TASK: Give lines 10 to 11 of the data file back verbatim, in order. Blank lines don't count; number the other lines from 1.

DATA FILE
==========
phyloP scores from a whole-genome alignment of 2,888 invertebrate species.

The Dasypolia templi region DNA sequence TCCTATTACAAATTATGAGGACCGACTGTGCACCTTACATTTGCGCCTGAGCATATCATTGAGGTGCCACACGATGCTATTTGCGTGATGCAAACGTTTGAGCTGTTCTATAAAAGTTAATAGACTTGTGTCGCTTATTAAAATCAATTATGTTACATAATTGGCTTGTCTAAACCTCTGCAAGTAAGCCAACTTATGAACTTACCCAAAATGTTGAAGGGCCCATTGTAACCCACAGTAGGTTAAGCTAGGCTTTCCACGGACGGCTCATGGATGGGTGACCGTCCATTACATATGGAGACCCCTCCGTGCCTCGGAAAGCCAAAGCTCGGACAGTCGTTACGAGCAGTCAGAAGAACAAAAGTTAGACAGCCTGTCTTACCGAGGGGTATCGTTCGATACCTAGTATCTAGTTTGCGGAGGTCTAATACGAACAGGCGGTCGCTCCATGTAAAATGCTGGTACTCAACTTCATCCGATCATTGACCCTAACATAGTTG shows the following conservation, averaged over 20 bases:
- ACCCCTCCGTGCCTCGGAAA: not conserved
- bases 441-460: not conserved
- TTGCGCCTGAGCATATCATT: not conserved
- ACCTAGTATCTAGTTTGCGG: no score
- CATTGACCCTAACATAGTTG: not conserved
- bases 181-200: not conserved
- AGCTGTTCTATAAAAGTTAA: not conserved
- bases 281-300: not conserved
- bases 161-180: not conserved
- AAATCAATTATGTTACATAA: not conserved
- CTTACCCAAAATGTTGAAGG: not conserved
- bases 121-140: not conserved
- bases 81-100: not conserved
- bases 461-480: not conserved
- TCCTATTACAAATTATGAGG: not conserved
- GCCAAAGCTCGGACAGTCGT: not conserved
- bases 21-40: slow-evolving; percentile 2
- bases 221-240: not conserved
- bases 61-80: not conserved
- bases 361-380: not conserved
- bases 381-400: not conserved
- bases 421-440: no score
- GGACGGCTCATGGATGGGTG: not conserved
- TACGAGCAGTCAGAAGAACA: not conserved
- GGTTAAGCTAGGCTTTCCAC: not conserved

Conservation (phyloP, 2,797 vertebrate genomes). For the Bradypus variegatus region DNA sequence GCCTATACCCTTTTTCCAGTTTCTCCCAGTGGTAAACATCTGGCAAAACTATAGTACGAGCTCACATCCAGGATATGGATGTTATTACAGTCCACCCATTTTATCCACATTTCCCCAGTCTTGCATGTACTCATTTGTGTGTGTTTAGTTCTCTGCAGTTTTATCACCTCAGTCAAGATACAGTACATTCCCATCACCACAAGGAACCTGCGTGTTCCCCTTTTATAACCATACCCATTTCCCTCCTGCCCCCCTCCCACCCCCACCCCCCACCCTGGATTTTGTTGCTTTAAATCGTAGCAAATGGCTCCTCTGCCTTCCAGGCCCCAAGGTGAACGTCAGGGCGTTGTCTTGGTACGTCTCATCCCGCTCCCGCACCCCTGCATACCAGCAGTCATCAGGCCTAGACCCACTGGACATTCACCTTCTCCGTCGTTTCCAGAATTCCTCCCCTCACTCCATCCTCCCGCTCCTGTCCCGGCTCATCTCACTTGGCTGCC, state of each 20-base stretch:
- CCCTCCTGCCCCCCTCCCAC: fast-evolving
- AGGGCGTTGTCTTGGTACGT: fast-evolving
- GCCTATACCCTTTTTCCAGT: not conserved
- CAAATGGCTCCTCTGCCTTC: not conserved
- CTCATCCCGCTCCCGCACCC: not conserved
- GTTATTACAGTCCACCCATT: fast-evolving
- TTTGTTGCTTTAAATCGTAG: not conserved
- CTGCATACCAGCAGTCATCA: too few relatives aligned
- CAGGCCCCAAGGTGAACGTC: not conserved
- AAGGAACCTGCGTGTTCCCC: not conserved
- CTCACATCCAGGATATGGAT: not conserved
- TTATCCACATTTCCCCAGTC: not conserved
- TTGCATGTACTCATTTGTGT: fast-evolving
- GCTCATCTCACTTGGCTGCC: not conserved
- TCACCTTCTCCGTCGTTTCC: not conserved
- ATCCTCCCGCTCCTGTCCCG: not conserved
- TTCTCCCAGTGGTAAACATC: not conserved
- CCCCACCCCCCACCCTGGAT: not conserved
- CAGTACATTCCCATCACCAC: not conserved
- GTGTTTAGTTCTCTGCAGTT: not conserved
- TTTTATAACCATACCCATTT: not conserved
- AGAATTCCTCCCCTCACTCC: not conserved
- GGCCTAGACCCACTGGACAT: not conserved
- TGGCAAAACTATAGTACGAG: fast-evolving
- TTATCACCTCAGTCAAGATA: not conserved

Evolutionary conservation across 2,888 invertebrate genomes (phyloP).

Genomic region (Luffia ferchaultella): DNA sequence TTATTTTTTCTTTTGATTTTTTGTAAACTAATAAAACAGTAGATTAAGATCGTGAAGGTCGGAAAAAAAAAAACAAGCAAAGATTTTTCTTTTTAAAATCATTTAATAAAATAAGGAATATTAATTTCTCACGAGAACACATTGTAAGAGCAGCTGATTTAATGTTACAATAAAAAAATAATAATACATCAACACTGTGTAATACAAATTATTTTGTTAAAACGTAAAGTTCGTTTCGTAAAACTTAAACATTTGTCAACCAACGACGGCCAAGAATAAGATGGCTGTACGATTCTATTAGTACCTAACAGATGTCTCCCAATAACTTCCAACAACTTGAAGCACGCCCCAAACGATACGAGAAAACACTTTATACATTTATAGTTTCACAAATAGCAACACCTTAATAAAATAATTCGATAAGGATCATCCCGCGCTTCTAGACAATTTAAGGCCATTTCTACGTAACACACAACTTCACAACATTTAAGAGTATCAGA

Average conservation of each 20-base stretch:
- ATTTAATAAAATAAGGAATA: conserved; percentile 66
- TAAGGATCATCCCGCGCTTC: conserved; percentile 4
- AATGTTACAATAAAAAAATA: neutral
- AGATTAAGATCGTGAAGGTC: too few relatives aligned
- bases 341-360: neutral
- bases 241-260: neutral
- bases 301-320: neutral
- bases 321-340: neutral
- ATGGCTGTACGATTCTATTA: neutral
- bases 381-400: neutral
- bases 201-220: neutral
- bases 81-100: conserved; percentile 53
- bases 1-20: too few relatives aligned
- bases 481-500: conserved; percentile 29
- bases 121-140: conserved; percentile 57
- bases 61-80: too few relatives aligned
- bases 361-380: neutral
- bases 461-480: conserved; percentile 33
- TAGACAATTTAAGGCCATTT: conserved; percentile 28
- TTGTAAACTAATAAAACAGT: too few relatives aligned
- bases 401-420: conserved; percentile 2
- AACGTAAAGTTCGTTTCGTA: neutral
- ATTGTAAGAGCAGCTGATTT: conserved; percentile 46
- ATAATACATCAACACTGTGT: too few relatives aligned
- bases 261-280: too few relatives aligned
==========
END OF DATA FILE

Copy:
- bases 281-300: not conserved
- bases 161-180: not conserved